Dear Uncommon Courtesy,
In the past week or so, I’ve gotten a number of emails and tweets from people offering unsolicited career advice. The messages have been quite hurtful, actually! They’ve been condescending, unhelpful and demoralizing. And also infuriating: I’m aghast at the entitlement these people are demonstrating in thinking that it’s acceptable to burst into my inbox uninvited and start offering their opinions on what I’m doing wrong with my work.
I would love to have a perfect response to someone’s unsolicited advice that firmly, but politely, indicates that they should shove it. Whatcha got for me?
Jaya: Yeahhhhh. For reference, the LW has the type of public job where people would actually think to do this. I have so many thoughts on this. There seem to be stages here, based on if/how well you know the person emailing, and how much you feel like dealing with it. There is always the option of not responding, especially if it’s a one time thing from a stranger, if you just don’t have the bandwidth.
Victoria: Yeah, you never have to respond to an unsolicited email from someone you don’t know!
Jaya: Totally. But yeah, she seems like she wants to respond, and I think it depends on if she knows the emailer or not. If not, the first go I think can be like “I’m trying a lot of things out with my career and am making decisions I feel comfortable with.” Is that too oblique?
Victoria: I think that’s good! Or even just, “So far, my work has been very successful where it is and the things I’m trying have been rewarding experiences, so while I appreciate you taking the time to reach out, I am handling things fine on my own.” I don’t know if I would ever have the guts to say that though.
Jaya: Yeah, I think that’s definitely for 1. someone you know or 2. someone who didn’t get the hint with the first email. Or even something like “While I’m sure you were just trying to help, it comes off as condescending when you offer me unsolicited career advice.”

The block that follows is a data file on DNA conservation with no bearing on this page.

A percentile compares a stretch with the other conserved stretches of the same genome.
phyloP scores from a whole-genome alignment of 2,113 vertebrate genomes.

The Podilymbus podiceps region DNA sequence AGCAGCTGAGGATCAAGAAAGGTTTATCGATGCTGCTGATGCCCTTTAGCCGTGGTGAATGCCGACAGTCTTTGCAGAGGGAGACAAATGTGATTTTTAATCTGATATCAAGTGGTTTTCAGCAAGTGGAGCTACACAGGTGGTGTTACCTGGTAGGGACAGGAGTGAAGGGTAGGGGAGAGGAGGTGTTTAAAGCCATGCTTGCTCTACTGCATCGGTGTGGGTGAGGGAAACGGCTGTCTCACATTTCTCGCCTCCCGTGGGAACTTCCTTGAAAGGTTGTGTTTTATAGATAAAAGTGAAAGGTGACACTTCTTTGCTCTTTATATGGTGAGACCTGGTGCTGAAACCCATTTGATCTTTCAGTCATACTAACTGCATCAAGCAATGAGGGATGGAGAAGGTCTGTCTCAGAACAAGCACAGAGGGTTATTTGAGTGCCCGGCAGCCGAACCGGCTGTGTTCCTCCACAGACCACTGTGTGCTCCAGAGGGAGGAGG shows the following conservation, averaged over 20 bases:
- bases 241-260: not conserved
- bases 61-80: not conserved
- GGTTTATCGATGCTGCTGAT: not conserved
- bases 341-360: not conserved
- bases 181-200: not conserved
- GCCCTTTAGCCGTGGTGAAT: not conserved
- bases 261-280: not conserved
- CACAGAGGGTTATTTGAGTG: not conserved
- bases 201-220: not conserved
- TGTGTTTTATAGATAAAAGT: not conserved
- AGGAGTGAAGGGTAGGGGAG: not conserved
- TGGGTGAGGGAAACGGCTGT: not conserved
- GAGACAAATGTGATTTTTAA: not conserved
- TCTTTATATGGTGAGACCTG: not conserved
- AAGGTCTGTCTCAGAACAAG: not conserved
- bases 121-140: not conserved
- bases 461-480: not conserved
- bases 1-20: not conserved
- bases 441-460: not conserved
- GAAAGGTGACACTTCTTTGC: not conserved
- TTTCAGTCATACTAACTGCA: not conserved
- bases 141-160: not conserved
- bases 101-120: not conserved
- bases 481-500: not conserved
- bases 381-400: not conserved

Victoria: Oooh yes, that’s very good, very strong.
Jaya: I think if they continue bitching after that you’ve earned the right to say whatever you damn want to them.
Victoria; Hahah yeah. Just say “I am not interested in discussing this any further. Now, tell me about your trip to Timbuktu.”
Jaya: Also, don’t offer people unsolicited advice! Ugh this is a huge peeve of mine. Because half the time it’s like, no shit, you think I haven’t attempted that avenue before? Like, unless you’re offering something constructive, like “Hey, I think your writing would be great for X site and I am good friends with the editor, let me know if you want me to put you in touch,” just don’t.
Victoria: Especially in trying to break into media and stuff, like, “yes, maybe I would like to be an etiquette superstar, do you happen to have any useful contacts i could reach out to?”
Jaya: And maybe don’t even offer to put people into contact with people you know.
Victoria : Oh, I think that is nice! Offering contacts gently is great, unless its like, say for Fox News,
Jaya: Hahahaha, delete all your Fox News contacts.
Victoria: Or some other place that would be very inappropriate for your type of work. But yeah, contacts are how people make careers and that is really the only advice you should offer! Unless you happen to be at the top of the career that person is aiming for. But presumably you would actually know the kind of advice that would be actually helpful!
Jaya: But yeah, telling someone what they should be doing with their career without them asking, and without knowing what they’ve already done/are trying to do, is super rude.
Victoria: Yes, and while you can’t answer rudeness with rudeness, you can certainly be firm or just ignore them.